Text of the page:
World of Mocha? Second Cup leases prominent West Wellington retail space

Second Cup will construct one of its new café concept stores in the former World of Maps storefront on Wellington Street West as the Canadian coffee chain attempts to regain market share lost in recent years to its expanding competitors.

The new store, located at the corner of Holland Avenue, will open in early 2017, company officials say.

The space has sat empty for more than a year since popular niche retailer World of Maps moved several blocks east. Store owner Petra Thoms said earlier this year that the rent, which was some $10,000 a month plus utilities, was a factor in her decision to move.

Ms. Thoms said Starbucks was initially interested in filling the storefront, but eventually took a pass. The Seattle-based chain has a location several blocks north in Holland Cross, across from Tunney’s Pasture.

The new Second Cup will also be competing against Ottawa-based Bridgehead, which has nearby locations to the east and west, as well as other speciality food and beverage shops along the popular retail strip.

John Kazmierowski, Second Cup’s vice-president of development and construction, said in an e-mailed statement that the company is betting on its new café concept – which includes locally baked goods and custom artwork – to distinguish itself from the competition.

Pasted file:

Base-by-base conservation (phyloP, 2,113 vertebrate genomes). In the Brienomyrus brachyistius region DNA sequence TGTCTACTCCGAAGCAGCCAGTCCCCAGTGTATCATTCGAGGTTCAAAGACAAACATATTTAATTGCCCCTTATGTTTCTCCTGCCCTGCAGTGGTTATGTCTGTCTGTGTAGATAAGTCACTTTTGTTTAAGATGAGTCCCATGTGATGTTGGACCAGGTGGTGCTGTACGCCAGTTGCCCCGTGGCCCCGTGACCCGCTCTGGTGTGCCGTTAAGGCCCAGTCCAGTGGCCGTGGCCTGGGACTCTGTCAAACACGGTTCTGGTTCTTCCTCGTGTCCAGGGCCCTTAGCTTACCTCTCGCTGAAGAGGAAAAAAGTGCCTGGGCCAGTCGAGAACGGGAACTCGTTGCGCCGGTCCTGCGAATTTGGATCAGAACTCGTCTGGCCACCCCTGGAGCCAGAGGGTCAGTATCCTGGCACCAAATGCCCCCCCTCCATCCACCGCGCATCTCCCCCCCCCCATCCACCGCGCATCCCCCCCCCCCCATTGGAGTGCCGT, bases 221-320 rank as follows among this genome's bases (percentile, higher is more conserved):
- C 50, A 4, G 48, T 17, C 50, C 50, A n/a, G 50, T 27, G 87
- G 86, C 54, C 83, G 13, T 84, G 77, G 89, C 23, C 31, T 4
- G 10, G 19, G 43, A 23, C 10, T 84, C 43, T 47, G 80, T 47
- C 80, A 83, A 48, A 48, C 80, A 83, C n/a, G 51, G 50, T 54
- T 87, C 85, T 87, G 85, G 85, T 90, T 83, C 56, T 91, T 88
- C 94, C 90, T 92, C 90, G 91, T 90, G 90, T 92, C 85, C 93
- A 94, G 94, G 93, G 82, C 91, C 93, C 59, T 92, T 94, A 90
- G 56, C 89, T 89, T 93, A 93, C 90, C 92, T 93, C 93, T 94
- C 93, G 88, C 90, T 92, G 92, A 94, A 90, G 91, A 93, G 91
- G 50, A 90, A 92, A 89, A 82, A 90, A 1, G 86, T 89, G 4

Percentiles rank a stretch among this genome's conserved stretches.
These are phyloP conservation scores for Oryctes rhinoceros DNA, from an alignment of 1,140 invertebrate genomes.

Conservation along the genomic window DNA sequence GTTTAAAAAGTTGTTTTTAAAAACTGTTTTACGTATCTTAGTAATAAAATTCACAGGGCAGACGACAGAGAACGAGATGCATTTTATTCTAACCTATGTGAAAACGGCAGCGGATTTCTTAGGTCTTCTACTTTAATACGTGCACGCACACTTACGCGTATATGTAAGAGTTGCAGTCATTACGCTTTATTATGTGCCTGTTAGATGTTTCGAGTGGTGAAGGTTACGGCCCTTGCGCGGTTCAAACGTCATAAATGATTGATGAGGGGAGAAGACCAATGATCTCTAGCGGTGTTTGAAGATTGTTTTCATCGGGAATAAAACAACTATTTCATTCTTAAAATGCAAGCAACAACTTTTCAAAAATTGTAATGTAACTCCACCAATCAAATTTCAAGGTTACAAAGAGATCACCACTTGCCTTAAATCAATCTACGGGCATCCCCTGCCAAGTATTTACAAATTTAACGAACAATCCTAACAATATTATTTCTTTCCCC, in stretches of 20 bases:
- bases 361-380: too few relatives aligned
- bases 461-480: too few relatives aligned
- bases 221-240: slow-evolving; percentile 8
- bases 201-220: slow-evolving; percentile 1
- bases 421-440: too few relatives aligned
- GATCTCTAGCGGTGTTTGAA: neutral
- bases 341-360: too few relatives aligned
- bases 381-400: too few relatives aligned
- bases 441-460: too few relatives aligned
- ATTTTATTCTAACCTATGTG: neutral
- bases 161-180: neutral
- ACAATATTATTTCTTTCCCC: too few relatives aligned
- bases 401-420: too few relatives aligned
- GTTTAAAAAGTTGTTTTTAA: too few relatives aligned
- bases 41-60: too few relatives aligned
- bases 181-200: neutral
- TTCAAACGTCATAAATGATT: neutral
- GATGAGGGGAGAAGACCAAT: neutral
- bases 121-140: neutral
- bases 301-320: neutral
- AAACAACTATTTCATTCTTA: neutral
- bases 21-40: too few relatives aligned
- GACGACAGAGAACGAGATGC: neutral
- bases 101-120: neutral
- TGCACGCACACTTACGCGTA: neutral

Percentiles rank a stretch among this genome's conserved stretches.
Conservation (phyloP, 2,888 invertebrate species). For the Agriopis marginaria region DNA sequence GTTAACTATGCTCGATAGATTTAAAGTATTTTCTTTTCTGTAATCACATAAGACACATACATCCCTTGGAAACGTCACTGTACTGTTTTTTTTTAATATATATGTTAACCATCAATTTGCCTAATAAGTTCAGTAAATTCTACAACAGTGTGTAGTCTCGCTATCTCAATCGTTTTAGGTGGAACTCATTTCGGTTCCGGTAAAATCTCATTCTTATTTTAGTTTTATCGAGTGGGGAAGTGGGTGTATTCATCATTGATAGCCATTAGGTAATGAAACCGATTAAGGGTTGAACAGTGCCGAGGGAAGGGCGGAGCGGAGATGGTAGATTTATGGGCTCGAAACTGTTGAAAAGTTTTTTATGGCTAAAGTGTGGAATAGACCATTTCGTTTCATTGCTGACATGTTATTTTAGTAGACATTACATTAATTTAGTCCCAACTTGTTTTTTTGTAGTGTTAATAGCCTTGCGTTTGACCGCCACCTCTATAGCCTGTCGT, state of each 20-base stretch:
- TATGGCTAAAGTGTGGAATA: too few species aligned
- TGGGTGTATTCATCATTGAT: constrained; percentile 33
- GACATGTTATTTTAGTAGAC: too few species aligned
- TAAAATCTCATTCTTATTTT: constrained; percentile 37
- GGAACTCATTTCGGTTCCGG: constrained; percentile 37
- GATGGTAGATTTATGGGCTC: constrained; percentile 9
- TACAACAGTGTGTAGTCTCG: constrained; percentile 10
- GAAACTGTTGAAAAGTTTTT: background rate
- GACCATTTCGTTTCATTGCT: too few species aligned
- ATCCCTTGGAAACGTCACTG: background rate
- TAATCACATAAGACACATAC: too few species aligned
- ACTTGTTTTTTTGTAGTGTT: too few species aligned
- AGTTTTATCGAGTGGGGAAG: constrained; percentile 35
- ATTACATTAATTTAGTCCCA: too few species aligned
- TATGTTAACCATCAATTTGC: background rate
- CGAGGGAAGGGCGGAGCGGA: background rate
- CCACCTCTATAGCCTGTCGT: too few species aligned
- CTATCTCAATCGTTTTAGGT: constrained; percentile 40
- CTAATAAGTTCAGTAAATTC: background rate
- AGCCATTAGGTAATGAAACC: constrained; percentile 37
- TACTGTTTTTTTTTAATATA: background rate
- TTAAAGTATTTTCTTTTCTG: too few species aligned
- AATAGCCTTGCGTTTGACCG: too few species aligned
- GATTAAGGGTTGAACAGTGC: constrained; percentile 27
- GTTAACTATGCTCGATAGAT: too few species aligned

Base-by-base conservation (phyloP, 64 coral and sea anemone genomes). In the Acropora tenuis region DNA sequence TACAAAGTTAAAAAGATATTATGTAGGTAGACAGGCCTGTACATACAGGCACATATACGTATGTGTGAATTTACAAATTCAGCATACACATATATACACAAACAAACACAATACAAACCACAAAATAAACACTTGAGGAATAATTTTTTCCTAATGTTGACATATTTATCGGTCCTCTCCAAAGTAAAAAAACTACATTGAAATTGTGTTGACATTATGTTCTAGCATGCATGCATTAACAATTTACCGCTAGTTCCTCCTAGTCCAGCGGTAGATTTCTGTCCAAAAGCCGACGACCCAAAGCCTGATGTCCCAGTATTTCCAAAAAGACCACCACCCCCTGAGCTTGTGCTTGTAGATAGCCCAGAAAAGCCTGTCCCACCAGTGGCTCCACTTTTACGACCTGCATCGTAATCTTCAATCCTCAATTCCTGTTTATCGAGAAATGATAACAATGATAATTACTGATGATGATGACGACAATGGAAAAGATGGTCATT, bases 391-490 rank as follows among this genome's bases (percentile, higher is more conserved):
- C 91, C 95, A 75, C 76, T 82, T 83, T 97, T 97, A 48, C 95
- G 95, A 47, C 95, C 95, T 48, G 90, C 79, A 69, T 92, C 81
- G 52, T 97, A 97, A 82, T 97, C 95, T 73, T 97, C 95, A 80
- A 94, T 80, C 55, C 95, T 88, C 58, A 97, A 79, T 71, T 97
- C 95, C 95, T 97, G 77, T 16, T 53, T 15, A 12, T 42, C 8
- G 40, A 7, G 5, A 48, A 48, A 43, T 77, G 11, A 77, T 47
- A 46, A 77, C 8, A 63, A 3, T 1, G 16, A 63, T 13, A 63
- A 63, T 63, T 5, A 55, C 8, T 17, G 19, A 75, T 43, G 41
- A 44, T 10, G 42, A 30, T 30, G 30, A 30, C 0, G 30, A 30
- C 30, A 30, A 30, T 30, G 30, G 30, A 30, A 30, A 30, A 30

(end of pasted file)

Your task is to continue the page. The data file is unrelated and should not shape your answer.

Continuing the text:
“This location will reflect our new brand image,” he said. “The café is bright, warm and welcoming. It’s the sort of spot that customers want to spend time in and truly complements the culture of the neighbourhood.”

The company declined to discuss rental rates and fit-up costs or say whether the store would be corporately owned or owned by a franchise operator, saying the latter information was confidential.

However, a full-page ad in this week’s Kitchissippi Times newspaper (digital edition here) says Second Cup is looking for individuals to own a franchise in West Wellington.

The company’s relationship with its franchise owners has been a sore spot for the Second Cup in recent years, with several launching lawsuits and others complaining of high renovation costs and rents, according to an August Globe and Mail feature.

The story noted that Second Cup was attempting to address the concerns of its franchise owners by reducing royalty and marketing fees, among other measures.

There are currently 298 Second Cup stores across Canada, reportedly down from nearly 400 at the company’s peak.

Analysts have said the company is struggling to compete against market leaders such as Starbucks and Tim Hortons.

Earlier this week, Second Cup said it had secured an $8-million loan that will be used to pay off an existing credit facility and for general corporate purposes.